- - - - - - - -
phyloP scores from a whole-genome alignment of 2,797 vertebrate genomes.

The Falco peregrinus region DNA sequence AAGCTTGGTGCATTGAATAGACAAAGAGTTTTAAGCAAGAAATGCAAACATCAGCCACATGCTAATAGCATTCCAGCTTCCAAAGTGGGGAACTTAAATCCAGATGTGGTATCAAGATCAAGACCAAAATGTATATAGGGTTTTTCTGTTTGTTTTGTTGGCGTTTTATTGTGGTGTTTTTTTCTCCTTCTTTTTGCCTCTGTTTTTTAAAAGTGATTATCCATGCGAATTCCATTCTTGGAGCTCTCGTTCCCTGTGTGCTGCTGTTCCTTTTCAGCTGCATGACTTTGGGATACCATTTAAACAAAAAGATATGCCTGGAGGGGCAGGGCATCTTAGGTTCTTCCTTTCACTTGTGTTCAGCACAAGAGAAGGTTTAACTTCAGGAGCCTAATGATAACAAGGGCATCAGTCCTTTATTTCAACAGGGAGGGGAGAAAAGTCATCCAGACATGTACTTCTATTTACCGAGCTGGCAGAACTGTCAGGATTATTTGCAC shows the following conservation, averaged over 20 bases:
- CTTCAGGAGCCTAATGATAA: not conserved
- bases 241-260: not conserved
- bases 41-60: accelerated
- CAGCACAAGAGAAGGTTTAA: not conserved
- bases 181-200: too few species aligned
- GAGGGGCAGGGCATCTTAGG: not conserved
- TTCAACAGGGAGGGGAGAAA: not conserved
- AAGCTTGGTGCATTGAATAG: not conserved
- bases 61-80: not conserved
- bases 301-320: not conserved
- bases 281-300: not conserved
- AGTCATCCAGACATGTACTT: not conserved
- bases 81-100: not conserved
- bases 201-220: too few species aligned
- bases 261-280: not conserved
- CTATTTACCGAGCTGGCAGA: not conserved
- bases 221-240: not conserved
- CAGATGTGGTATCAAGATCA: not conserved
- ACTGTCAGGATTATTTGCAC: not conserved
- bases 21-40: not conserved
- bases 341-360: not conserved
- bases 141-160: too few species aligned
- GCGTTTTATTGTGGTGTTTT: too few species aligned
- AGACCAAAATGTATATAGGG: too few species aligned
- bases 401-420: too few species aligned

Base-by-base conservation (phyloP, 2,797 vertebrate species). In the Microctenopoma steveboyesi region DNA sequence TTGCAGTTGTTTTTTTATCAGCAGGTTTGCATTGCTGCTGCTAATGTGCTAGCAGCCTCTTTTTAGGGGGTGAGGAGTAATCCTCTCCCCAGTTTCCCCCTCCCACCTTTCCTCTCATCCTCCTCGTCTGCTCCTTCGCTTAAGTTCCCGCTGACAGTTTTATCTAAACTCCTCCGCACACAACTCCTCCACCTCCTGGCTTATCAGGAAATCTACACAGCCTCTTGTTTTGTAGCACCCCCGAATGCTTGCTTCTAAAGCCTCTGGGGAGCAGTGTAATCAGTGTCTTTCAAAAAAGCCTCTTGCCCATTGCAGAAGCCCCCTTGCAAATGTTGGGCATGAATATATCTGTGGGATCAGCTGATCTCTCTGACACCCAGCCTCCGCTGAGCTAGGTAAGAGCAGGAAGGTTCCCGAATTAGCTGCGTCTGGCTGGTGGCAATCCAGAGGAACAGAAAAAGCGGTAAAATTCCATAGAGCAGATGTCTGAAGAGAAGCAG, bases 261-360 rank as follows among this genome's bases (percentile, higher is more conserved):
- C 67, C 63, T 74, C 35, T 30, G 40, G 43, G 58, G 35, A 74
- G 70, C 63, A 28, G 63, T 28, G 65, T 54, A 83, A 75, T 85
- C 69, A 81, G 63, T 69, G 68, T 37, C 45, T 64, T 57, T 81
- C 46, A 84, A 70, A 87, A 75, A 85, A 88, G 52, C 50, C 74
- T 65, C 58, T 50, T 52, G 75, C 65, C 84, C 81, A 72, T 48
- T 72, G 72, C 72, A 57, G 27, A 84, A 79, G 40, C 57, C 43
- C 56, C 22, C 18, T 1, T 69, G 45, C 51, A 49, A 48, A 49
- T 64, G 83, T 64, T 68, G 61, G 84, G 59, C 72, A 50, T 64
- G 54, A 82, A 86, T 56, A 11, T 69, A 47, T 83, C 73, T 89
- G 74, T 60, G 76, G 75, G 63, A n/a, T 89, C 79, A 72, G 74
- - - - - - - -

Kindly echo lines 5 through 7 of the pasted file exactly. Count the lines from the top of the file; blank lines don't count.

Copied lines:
- bases 41-60: accelerated
- CAGCACAAGAGAAGGTTTAA: not conserved
- bases 181-200: too few species aligned